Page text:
Ah, rejection. The emotional injury that is essentially most unavoidable in life. Whether it’s a child not being picked for the school sports team, to an adult not getting the job they want, or being turned down on a dating app. Rejection is part and parcel of life. Regardless, this fact doesn’t mean that rejection hurts any less. In fact, scans have shown that rejection triggers the same areas of the brain as physical pain.
The reason why rejection stings our psyche so badly is because we are inherently social creatures.
The basics of Bowlby’s Attachment Theory explain it quite well, as it focuses on our need for connection with our primary caregiver in our formative years as a means of survival. So, even as adults, feeling socially rejected triggers a sharp psychological pain. However, for some of us, the pain of rejection hurts more than for others.
Insecure attachers come from a childhood where they perceived that their needs were repeatedly rejected by their caregivers.
Therefore, someone with an insecure attachment style typically creates strategies that prevent them from feeling further rejected in adulthood. It could be the boundaries that someone high on attachment avoidance puts in place to prevent rejection. Or it could be the often clingy behaviors in relationships that those high on attachment anxiety enact to avoid abandonment. Regardless, these strategies often become self-sabotaging actions, which increase the chances of feeling rejected.
In addition to actual physical pain, rejection can lead to aggressive outbursts and low self-esteem. It’s best to target the sting of rejection when we first feel it rather than leave it festering and creating further hurt.
Painful, disappointing, or uncomfortable experiences are often inevitable factors of day-to-day life. Yet, our attachment styles often determine how we react to these events.
Most of us will reflect on a negative event. We would go over its components in the hopes of achieving insights into why it happened. It’s natural to do so as it often allows us to understand, alleviate, and eventually move on from upset. Essentially, this form of reflection is a healthy way of processing pain or disappointment.
However, research has shown that insecure attachers are prone to maladaptive rumination.
Rumination essentially means to “chew over” our thoughts repeatedly. These thoughts tend to be sad or dark and can intensify depressive feelings as well as impair daily functioning. The reason for this impairment is that rumination doesn’t help us to understand why an event happened. Instead, it causes us to repeatedly experience the associated distress.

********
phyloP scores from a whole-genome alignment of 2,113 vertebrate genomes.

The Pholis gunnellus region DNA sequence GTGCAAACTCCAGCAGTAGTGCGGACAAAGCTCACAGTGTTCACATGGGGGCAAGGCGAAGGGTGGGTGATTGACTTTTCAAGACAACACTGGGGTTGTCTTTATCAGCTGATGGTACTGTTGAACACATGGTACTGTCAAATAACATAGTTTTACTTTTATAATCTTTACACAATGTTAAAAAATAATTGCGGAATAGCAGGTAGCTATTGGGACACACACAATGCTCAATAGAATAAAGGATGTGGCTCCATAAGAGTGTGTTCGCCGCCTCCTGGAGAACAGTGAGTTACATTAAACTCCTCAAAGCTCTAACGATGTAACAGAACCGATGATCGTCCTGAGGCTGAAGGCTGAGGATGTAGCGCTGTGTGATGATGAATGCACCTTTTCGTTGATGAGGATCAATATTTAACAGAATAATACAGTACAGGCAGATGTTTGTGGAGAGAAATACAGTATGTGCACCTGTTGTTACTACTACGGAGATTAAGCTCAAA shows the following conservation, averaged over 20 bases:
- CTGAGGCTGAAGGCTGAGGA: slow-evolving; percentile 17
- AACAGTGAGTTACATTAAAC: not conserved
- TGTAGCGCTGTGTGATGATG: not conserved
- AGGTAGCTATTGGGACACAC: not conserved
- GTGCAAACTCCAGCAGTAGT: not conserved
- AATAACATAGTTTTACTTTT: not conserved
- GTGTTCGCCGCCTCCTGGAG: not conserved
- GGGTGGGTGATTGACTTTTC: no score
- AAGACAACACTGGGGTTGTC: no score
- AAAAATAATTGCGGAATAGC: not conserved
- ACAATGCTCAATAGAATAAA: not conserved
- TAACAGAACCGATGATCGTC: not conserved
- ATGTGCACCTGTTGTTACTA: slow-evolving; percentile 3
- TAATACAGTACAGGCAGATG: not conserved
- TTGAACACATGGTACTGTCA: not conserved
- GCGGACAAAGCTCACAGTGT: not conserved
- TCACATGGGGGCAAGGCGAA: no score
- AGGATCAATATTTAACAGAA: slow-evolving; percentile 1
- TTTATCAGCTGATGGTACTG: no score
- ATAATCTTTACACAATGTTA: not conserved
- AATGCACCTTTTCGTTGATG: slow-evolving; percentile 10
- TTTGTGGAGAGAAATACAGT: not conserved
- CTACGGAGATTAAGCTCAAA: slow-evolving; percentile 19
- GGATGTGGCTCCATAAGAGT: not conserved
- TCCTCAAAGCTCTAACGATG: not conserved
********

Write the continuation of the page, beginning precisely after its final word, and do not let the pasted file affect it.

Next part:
Therefore, it’s important to break the cycle of rumination and apply emotional first aid to prevent the potentially intense psychological impact on our lives.
If you would like more information on emotion regulation and attachment, check out our introductory guide.
Our levels of self-esteem can mitigate the impact of negative life events in our day-to-day lives. Those of us with healthy self-esteem will still sometimes experience disappointment and knocks to our ego. Still, we would then be more likely to process the event healthily and move on with our lives without too much difficulty.
However, those of us with low self-esteem may be more vulnerable to the harfmful impact of negative events.
As Guy Winch put it,“Having low self-esteem is akin to having a weak immune system: It renders us more vulnerable to many of the psychological injuries we sustain in daily life.”
For this reason, people with low self-esteem typically have lower moods. They are often more pessimistic in their outlook and less motivated than those with healthy self-esteem.
Research has demonstrated that insecure attachment styles – especially the anxious and disorganized styles – link to outlooks on life that predispose those with them to lower levels of self-esteem. These lower levels of self-esteem directly relate to prolonged psychological stress, anxiety, and depression.
When attempting to administer emotional first aid for low self-esteem, consistency, time, and effort are essential. This is because our outlook on ourselves and how we fit into our world was fostered at such a young age. These patterns of thinking are thus well entrenched.
We may not be able to change our self-esteem overnight, but we can promote balanced, more stable attitudes towards ourselves over time.